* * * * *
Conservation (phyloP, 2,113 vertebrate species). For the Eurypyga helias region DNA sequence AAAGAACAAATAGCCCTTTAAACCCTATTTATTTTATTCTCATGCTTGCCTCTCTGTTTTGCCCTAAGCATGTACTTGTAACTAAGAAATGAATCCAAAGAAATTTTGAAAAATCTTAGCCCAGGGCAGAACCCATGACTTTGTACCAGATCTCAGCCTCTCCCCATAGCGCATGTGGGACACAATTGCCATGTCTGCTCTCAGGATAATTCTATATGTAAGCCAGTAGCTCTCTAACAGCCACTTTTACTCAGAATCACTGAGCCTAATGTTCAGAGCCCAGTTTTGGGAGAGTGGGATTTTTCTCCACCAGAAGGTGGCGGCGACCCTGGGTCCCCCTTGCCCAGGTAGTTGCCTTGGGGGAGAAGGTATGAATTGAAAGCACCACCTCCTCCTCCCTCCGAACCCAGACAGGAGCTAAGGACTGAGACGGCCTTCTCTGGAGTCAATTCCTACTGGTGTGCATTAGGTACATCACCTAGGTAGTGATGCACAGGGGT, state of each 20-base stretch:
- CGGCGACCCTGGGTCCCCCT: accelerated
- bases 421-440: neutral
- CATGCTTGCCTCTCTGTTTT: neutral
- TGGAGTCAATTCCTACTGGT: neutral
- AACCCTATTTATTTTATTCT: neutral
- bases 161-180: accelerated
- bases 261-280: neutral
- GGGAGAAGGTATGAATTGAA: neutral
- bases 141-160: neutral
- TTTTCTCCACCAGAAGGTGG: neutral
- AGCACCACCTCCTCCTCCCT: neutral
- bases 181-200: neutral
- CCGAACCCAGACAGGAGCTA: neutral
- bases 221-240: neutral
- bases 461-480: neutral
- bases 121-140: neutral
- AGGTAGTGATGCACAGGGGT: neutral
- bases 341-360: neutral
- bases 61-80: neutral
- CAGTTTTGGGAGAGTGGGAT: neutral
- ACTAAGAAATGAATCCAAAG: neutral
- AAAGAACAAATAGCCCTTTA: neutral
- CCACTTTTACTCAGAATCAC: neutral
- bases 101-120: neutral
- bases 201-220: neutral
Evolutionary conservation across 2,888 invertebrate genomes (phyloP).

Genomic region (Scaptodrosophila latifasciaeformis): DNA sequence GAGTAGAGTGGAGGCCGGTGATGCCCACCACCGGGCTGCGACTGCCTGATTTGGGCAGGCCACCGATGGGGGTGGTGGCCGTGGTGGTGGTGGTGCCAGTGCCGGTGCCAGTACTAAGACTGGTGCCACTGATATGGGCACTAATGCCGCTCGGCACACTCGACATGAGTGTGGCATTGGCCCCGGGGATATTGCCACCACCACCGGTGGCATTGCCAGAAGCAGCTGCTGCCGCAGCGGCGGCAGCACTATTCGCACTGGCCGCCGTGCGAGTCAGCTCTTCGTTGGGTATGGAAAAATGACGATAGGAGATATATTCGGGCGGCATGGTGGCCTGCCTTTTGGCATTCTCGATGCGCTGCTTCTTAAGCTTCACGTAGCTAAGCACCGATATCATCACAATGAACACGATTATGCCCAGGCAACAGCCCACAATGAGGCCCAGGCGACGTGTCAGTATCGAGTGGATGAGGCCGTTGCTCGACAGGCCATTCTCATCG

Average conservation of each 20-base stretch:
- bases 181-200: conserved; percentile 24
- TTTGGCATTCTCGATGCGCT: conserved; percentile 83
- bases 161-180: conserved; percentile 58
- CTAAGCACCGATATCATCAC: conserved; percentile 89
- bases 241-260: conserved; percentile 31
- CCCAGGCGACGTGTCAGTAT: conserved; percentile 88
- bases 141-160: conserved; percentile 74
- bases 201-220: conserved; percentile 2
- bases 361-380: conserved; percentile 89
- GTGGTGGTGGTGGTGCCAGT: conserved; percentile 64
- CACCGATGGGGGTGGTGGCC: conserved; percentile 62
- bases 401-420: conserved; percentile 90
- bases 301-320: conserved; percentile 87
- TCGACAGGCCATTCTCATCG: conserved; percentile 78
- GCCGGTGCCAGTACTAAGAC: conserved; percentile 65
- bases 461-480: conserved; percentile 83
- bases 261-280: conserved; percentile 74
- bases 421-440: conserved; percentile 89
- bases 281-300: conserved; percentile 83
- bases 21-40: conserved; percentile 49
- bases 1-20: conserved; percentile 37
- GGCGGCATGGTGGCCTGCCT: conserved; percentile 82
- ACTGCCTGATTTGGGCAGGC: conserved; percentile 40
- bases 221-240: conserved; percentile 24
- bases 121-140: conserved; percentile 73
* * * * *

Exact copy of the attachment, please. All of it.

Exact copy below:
Conservation (phyloP, 2,113 vertebrate species). For the Eurypyga helias region DNA sequence AAAGAACAAATAGCCCTTTAAACCCTATTTATTTTATTCTCATGCTTGCCTCTCTGTTTTGCCCTAAGCATGTACTTGTAACTAAGAAATGAATCCAAAGAAATTTTGAAAAATCTTAGCCCAGGGCAGAACCCATGACTTTGTACCAGATCTCAGCCTCTCCCCATAGCGCATGTGGGACACAATTGCCATGTCTGCTCTCAGGATAATTCTATATGTAAGCCAGTAGCTCTCTAACAGCCACTTTTACTCAGAATCACTGAGCCTAATGTTCAGAGCCCAGTTTTGGGAGAGTGGGATTTTTCTCCACCAGAAGGTGGCGGCGACCCTGGGTCCCCCTTGCCCAGGTAGTTGCCTTGGGGGAGAAGGTATGAATTGAAAGCACCACCTCCTCCTCCCTCCGAACCCAGACAGGAGCTAAGGACTGAGACGGCCTTCTCTGGAGTCAATTCCTACTGGTGTGCATTAGGTACATCACCTAGGTAGTGATGCACAGGGGT, state of each 20-base stretch:
- CGGCGACCCTGGGTCCCCCT: accelerated
- bases 421-440: neutral
- CATGCTTGCCTCTCTGTTTT: neutral
- TGGAGTCAATTCCTACTGGT: neutral
- AACCCTATTTATTTTATTCT: neutral
- bases 161-180: accelerated
- bases 261-280: neutral
- GGGAGAAGGTATGAATTGAA: neutral
- bases 141-160: neutral
- TTTTCTCCACCAGAAGGTGG: neutral
- AGCACCACCTCCTCCTCCCT: neutral
- bases 181-200: neutral
- CCGAACCCAGACAGGAGCTA: neutral
- bases 221-240: neutral
- bases 461-480: neutral
- bases 121-140: neutral
- AGGTAGTGATGCACAGGGGT: neutral
- bases 341-360: neutral
- bases 61-80: neutral
- CAGTTTTGGGAGAGTGGGAT: neutral
- ACTAAGAAATGAATCCAAAG: neutral
- AAAGAACAAATAGCCCTTTA: neutral
- CCACTTTTACTCAGAATCAC: neutral
- bases 101-120: neutral
- bases 201-220: neutral
Evolutionary conservation across 2,888 invertebrate genomes (phyloP).

Genomic region (Scaptodrosophila latifasciaeformis): DNA sequence GAGTAGAGTGGAGGCCGGTGATGCCCACCACCGGGCTGCGACTGCCTGATTTGGGCAGGCCACCGATGGGGGTGGTGGCCGTGGTGGTGGTGGTGCCAGTGCCGGTGCCAGTACTAAGACTGGTGCCACTGATATGGGCACTAATGCCGCTCGGCACACTCGACATGAGTGTGGCATTGGCCCCGGGGATATTGCCACCACCACCGGTGGCATTGCCAGAAGCAGCTGCTGCCGCAGCGGCGGCAGCACTATTCGCACTGGCCGCCGTGCGAGTCAGCTCTTCGTTGGGTATGGAAAAATGACGATAGGAGATATATTCGGGCGGCATGGTGGCCTGCCTTTTGGCATTCTCGATGCGCTGCTTCTTAAGCTTCACGTAGCTAAGCACCGATATCATCACAATGAACACGATTATGCCCAGGCAACAGCCCACAATGAGGCCCAGGCGACGTGTCAGTATCGAGTGGATGAGGCCGTTGCTCGACAGGCCATTCTCATCG

Average conservation of each 20-base stretch:
- bases 181-200: conserved; percentile 24
- TTTGGCATTCTCGATGCGCT: conserved; percentile 83
- bases 161-180: conserved; percentile 58
- CTAAGCACCGATATCATCAC: conserved; percentile 89
- bases 241-260: conserved; percentile 31
- CCCAGGCGACGTGTCAGTAT: conserved; percentile 88
- bases 141-160: conserved; percentile 74
- bases 201-220: conserved; percentile 2
- bases 361-380: conserved; percentile 89
- GTGGTGGTGGTGGTGCCAGT: conserved; percentile 64
- CACCGATGGGGGTGGTGGCC: conserved; percentile 62
- bases 401-420: conserved; percentile 90
- bases 301-320: conserved; percentile 87
- TCGACAGGCCATTCTCATCG: conserved; percentile 78
- GCCGGTGCCAGTACTAAGAC: conserved; percentile 65
- bases 461-480: conserved; percentile 83
- bases 261-280: conserved; percentile 74
- bases 421-440: conserved; percentile 89
- bases 281-300: conserved; percentile 83
- bases 21-40: conserved; percentile 49
- bases 1-20: conserved; percentile 37
- GGCGGCATGGTGGCCTGCCT: conserved; percentile 82
- ACTGCCTGATTTGGGCAGGC: conserved; percentile 40
- bases 221-240: conserved; percentile 24
- bases 121-140: conserved; percentile 73